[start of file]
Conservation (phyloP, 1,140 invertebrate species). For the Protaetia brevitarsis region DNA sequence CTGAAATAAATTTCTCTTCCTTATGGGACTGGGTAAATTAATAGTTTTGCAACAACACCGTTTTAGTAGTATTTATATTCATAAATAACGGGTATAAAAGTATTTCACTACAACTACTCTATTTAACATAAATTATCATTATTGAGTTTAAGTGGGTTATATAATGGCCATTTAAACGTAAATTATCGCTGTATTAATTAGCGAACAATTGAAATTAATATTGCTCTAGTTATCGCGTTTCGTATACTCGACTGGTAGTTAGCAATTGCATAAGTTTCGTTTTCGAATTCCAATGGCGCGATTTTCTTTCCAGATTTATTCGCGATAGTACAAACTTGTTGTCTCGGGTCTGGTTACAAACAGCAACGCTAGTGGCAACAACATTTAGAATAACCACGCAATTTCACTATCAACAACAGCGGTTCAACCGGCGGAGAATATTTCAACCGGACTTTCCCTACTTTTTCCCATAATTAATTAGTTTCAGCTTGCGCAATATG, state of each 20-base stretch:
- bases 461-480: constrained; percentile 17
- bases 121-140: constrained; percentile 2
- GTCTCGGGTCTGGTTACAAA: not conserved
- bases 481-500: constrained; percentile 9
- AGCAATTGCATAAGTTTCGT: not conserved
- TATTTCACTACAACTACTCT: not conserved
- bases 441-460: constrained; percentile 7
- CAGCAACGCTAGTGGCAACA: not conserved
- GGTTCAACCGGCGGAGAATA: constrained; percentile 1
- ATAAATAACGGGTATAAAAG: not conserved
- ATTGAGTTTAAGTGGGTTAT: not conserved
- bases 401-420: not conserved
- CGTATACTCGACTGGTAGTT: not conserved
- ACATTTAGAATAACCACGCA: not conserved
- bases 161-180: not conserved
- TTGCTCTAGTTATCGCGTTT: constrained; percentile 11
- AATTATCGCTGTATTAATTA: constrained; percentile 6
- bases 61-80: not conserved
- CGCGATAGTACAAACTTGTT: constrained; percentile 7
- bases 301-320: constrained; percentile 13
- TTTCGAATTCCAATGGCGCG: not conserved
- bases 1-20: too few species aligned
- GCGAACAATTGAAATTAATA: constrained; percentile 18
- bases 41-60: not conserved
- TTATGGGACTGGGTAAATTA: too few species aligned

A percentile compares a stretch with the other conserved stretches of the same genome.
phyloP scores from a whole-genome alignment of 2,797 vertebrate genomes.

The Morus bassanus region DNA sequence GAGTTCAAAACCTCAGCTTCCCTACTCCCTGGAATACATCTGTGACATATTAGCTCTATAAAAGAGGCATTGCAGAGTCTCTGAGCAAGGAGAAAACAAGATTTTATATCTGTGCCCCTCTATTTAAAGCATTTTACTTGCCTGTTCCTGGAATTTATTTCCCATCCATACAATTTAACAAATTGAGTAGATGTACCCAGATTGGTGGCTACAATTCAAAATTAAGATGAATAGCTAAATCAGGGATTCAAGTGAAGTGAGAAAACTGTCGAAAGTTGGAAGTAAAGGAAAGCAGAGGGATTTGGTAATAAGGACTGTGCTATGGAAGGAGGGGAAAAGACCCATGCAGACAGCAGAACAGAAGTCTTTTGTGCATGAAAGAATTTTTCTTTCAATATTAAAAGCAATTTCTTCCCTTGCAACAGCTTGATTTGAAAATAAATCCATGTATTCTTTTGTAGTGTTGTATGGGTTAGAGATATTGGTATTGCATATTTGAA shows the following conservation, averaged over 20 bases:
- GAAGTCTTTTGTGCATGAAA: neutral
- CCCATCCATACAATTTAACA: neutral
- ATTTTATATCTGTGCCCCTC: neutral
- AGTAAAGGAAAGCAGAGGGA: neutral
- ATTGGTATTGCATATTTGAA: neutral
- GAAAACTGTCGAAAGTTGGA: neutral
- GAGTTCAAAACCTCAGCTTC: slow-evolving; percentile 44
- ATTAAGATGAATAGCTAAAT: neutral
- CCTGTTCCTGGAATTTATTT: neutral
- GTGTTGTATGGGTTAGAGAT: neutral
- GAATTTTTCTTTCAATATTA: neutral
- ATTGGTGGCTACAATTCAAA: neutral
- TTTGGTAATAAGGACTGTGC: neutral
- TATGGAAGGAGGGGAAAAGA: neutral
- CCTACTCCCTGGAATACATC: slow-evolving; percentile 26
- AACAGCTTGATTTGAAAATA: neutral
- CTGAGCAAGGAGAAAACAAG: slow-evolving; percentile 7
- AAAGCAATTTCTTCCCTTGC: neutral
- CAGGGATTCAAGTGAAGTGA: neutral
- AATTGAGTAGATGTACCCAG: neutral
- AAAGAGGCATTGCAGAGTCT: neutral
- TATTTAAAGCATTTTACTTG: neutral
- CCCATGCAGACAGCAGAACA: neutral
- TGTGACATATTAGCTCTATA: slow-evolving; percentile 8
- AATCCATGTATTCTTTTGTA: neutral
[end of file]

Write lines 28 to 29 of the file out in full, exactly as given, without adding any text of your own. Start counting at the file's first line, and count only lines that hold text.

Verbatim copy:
phyloP scores from a whole-genome alignment of 2,797 vertebrate genomes.

The Morus bassanus region DNA sequence GAGTTCAAAACCTCAGCTTCCCTACTCCCTGGAATACATCTGTGACATATTAGCTCTATAAAAGAGGCATTGCAGAGTCTCTGAGCAAGGAGAAAACAAGATTTTATATCTGTGCCCCTCTATTTAAAGCATTTTACTTGCCTGTTCCTGGAATTTATTTCCCATCCATACAATTTAACAAATTGAGTAGATGTACCCAGATTGGTGGCTACAATTCAAAATTAAGATGAATAGCTAAATCAGGGATTCAAGTGAAGTGAGAAAACTGTCGAAAGTTGGAAGTAAAGGAAAGCAGAGGGATTTGGTAATAAGGACTGTGCTATGGAAGGAGGGGAAAAGACCCATGCAGACAGCAGAACAGAAGTCTTTTGTGCATGAAAGAATTTTTCTTTCAATATTAAAAGCAATTTCTTCCCTTGCAACAGCTTGATTTGAAAATAAATCCATGTATTCTTTTGTAGTGTTGTATGGGTTAGAGATATTGGTATTGCATATTTGAA shows the following conservation, averaged over 20 bases: